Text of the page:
The boss fights are few, but always satisfying. Kratos has some of his most brutal moments slicing and curb stomping villains, in what seem to be some of the most satisfying quick time events in gaming today. The game opens up with Kratos fighting a parasitically infected hand of a Hecatonchires, which is on par with the Poseidon boss fight opening of God of War III and rocks some of the best visuals in any Action/Adventure game. The wonderful graphics only work to enhance the already amazing looking visuals.

Truly the campaign for this game is only a smidgen below the trilogy we know and love. If it had more interesting and fun environments in the first third of the game and was a bit longer, I would honestly say it was just as good. The story dives into Krato’s as a human, and not as a god slayer which drives up some very interesting cutscenes giving insight to the character and who he was before he was the Ghost of Sparta.

The multiplayer was a confusing and not so welcomed addition for many of the fans, but I am pleased to say it’s pretty fun and is worth your time. It has a very clever tie-in to the story mode as well, so keep an eye out for that! After the introduction, you get to choose a God to represent in the arena. This essentially dictates your class. Ares is the Warrior class, Zeus is Battlemage, Hades is Assassin, and Poseidon is Support. They all feature different advantages and call for a different style of gameplay from the player.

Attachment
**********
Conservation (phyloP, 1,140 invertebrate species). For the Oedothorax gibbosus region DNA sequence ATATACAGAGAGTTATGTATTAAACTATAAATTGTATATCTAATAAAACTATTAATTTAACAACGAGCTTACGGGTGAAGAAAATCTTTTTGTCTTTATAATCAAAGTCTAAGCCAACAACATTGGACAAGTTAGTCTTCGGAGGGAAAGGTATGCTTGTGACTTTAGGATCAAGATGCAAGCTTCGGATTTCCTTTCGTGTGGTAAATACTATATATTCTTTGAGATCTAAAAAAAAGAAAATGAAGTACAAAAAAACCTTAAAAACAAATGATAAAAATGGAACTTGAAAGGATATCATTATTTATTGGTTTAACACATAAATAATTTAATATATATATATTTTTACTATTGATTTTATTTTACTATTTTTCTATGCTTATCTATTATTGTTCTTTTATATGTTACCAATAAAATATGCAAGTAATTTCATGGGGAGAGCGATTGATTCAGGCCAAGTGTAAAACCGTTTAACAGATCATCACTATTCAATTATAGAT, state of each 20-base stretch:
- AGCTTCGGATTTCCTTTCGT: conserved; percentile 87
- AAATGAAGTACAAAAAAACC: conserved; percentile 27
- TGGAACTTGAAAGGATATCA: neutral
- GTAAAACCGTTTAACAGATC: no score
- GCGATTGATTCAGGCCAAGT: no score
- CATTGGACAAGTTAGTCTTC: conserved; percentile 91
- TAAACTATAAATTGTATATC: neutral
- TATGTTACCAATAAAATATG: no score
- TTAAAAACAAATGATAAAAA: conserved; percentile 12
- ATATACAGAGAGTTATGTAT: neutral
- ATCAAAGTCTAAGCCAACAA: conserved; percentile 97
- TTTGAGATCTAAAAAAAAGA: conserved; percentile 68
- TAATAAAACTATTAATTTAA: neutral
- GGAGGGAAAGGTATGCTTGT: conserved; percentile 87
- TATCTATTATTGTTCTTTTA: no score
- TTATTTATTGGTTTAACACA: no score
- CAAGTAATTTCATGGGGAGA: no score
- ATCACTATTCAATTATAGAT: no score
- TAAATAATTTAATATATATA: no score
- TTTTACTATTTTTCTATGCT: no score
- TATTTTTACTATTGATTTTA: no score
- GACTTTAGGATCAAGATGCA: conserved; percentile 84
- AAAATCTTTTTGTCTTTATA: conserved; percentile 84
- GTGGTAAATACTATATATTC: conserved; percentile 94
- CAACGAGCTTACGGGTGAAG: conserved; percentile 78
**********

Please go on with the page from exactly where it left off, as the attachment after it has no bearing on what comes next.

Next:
Your champion can sport different armor and weapons which feature different stat modifiers to help to improve your specified class. The weapons you can choose from are Swords, Hammers and Spears. Swords are medium ranged slashers, Hammers are two handed powerhouses, and Spears are quick and long ranged. Your weapons and armor will also level up with you as you use them, so make sure you decide early to get the maximum level with the least amount of gameplay!